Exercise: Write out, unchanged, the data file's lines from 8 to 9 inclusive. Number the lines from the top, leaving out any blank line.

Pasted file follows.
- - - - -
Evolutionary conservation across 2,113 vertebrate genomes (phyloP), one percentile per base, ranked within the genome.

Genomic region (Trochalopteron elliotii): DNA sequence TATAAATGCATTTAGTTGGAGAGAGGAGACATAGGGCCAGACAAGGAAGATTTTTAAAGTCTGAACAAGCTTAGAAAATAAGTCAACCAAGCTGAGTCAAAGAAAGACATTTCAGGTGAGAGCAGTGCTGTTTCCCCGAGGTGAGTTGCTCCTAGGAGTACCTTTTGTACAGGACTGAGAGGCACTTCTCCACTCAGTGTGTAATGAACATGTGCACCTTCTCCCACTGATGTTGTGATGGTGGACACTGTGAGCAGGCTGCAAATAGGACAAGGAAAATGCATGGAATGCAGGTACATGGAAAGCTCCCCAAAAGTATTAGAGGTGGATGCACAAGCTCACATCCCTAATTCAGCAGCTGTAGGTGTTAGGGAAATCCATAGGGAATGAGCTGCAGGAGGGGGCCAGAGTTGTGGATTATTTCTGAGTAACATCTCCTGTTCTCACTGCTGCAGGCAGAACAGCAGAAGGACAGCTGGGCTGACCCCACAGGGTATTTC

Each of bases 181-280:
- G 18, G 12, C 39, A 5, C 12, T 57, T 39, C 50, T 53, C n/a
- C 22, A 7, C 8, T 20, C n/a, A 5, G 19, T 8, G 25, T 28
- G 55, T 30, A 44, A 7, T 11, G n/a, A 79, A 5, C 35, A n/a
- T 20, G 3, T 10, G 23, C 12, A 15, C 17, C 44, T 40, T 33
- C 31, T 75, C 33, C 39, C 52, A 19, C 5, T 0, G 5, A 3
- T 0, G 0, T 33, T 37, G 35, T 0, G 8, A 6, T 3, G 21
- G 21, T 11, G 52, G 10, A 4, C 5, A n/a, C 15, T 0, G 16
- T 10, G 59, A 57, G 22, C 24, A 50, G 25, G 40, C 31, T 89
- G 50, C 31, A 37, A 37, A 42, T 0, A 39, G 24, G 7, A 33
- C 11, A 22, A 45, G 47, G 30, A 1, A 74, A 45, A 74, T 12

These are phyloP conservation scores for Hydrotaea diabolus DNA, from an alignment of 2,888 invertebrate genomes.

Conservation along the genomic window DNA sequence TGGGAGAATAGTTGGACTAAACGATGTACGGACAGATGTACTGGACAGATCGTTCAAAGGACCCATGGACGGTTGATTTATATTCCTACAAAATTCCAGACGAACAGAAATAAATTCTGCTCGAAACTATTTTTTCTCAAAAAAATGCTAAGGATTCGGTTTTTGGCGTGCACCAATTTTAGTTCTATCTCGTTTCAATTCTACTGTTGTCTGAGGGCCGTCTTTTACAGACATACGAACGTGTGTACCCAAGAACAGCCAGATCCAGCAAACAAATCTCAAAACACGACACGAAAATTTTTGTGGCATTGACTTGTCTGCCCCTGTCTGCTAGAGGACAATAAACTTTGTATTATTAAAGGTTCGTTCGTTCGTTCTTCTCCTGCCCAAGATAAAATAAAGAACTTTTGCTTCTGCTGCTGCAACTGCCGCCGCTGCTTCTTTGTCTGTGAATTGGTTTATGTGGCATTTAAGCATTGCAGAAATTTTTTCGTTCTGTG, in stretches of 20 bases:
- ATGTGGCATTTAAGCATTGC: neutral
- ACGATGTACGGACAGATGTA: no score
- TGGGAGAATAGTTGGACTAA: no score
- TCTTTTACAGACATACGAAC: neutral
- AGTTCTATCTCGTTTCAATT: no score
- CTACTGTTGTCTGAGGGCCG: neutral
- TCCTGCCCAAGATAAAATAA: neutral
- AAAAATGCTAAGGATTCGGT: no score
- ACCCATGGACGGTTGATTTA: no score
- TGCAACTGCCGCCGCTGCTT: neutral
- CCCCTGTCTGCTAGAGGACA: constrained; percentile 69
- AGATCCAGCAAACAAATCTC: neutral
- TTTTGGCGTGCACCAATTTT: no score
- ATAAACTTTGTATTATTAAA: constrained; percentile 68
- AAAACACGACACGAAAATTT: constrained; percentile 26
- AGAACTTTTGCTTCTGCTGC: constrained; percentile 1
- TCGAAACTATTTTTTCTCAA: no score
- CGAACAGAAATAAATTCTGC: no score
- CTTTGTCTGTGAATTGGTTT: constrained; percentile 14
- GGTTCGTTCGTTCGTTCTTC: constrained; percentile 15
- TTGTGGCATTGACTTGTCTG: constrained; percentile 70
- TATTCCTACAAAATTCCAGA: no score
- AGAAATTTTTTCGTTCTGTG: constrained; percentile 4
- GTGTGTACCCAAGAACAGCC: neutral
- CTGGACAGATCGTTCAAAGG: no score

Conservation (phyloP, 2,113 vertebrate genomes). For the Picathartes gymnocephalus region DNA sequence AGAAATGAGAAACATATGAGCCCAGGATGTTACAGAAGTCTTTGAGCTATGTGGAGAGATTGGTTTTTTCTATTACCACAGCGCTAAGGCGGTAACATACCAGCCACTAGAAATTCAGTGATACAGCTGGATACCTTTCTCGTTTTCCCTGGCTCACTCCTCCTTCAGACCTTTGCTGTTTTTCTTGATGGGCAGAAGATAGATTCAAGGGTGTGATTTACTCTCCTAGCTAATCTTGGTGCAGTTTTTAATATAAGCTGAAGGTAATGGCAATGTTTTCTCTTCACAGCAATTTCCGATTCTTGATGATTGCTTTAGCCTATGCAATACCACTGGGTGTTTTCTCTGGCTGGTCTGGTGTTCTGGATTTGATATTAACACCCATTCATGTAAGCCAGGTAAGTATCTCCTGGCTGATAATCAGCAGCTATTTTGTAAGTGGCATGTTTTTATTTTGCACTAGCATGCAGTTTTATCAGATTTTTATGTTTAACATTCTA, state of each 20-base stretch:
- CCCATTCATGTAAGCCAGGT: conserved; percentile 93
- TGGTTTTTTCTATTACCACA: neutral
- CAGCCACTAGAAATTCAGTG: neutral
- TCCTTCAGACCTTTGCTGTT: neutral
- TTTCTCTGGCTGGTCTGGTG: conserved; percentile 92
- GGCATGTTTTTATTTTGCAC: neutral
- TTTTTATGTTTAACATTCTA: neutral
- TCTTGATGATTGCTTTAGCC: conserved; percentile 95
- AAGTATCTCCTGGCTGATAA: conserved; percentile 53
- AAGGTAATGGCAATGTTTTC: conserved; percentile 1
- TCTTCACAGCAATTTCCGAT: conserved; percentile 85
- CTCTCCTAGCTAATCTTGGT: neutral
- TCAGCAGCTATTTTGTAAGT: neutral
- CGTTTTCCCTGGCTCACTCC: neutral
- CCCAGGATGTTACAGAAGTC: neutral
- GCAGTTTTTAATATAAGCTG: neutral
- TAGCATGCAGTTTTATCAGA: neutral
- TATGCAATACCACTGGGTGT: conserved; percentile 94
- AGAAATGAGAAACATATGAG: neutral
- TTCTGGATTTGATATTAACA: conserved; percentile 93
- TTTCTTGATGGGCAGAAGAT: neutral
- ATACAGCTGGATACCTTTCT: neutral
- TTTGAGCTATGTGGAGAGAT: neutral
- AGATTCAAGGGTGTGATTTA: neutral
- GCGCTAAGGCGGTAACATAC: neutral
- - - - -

- C 31, T 75, C 33, C 39, C 52, A 19, C 5, T 0, G 5, A 3
- T 0, G 0, T 33, T 37, G 35, T 0, G 8, A 6, T 3, G 21